Whether speaking of erotic love, domestic life, spiritual wilderness, or family entanglements, the poems of Auguries, the much-anticipated second collection from Yukon poet Clea Roberts, are saturated with their northern landscape. Roberts is well versed in the distances and dynamics between tedium and ecstasy, light and dark, isolation and solitude, freeze and thaw, flow and stillness. Her poems are spare and clean, each like a single larch in an immense white plain; their exactness startling and arresting. As the Gerald Lampert Award jury citation for her celebrated first book noted, “Her images . . . are not only crisp and precise, but manage to speak about the physical conditions of this place and its emotional landscape in one and the same lyrical breath . . .”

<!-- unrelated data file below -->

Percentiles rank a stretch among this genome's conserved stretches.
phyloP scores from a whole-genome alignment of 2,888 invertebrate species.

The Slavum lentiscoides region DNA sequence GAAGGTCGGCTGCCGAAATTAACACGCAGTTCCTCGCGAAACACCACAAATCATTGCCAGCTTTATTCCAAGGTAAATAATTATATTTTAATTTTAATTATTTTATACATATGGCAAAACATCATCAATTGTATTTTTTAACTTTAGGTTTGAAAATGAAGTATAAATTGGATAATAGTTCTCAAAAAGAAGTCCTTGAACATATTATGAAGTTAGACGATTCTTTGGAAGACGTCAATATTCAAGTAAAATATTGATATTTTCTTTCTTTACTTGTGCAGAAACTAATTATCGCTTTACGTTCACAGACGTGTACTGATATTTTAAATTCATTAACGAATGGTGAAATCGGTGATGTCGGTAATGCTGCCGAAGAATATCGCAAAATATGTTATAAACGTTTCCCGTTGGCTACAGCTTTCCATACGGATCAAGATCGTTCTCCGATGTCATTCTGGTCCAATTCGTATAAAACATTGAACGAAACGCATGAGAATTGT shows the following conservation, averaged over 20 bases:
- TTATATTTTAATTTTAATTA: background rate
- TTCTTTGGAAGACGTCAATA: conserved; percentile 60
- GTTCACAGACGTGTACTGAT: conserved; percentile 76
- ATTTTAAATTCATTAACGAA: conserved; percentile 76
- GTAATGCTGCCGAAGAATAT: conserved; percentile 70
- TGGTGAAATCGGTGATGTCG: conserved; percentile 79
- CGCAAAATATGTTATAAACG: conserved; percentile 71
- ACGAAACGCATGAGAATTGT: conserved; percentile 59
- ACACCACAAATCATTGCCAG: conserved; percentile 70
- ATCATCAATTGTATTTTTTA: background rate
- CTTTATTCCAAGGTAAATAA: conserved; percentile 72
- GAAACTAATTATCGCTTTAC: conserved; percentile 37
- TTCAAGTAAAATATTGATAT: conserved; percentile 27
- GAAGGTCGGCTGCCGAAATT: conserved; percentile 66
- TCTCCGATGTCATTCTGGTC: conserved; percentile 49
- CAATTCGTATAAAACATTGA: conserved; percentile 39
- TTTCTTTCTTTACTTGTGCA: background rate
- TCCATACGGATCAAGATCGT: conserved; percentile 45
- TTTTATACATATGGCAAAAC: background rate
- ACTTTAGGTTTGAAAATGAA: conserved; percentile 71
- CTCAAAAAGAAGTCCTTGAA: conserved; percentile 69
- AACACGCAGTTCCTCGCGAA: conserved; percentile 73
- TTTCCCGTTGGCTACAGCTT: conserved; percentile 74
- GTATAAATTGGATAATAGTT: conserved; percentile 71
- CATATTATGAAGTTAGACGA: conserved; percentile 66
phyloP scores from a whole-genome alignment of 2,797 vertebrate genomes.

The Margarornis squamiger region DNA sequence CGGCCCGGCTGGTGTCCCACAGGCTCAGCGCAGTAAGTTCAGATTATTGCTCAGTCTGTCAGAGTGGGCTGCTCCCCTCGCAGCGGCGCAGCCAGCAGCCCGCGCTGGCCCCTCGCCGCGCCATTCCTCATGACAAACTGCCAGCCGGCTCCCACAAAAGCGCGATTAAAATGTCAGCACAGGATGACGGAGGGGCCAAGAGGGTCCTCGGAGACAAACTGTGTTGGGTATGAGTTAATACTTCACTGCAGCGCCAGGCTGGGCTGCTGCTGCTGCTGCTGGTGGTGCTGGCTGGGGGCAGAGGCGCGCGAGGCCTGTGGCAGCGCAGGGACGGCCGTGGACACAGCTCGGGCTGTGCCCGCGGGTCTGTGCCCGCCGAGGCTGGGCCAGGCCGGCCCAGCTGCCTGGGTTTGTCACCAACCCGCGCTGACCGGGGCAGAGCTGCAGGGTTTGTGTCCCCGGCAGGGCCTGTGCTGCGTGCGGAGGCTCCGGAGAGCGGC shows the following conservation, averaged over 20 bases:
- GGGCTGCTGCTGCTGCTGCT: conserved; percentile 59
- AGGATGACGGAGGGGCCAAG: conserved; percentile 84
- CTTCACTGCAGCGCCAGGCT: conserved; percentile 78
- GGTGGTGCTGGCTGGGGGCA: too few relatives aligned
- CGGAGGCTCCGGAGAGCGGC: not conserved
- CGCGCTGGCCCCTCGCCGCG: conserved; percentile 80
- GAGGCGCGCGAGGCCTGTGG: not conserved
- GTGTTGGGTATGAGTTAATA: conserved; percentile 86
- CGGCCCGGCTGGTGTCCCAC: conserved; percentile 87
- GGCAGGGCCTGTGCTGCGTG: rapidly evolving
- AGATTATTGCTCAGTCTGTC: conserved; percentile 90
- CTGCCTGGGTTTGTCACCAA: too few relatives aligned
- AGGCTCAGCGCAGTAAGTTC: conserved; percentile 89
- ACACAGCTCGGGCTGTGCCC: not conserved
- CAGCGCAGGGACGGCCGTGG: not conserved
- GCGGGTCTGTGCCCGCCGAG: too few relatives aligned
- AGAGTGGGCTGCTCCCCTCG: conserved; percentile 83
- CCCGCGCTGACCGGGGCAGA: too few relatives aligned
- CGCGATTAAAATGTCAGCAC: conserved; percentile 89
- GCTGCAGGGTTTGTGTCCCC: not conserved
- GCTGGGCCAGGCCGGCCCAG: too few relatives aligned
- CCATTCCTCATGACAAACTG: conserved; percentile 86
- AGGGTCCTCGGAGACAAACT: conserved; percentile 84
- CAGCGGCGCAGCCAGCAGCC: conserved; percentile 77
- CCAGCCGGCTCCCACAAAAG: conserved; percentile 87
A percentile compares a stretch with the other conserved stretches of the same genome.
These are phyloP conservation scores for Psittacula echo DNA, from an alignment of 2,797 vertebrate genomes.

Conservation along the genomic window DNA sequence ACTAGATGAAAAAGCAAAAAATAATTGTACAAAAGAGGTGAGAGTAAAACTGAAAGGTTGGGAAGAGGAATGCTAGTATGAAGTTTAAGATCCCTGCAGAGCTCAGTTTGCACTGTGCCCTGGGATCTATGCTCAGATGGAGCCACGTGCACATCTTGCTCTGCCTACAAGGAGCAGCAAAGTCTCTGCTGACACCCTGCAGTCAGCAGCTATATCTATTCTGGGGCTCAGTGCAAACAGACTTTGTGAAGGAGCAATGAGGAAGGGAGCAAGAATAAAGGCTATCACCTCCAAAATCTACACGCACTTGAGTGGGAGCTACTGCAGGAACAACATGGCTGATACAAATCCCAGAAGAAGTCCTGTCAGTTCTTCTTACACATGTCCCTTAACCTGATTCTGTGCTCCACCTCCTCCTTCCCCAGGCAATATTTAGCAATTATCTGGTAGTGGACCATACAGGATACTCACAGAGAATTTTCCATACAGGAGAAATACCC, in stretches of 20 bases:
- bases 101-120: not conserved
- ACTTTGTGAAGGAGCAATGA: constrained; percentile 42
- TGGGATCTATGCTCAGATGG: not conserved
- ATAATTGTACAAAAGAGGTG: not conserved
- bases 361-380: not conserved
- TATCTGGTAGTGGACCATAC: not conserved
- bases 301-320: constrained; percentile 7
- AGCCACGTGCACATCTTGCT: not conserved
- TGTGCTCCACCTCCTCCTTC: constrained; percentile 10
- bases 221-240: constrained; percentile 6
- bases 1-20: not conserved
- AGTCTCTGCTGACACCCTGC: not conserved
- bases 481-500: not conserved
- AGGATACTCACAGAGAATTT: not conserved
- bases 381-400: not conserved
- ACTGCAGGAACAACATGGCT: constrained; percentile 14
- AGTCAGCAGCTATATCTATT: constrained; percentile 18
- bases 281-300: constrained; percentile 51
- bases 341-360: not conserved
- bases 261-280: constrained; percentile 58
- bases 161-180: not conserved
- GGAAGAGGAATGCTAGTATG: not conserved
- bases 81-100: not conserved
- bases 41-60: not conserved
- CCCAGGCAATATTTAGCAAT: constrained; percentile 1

Written during a period in which Roberts both became a parent and lost a parent, the poems in Auguries lend themselves to prayer, surrender, celebration, reconciliation, meditation, and auspice.
how to breathe
and the beautiful,
slow with cold. (from “Cold Snap”)
“Clea Roberts writes poems of clear, quiet beauty. They contain the silence of perception: alive to the world with open eye and open heart.” — Anne Michaels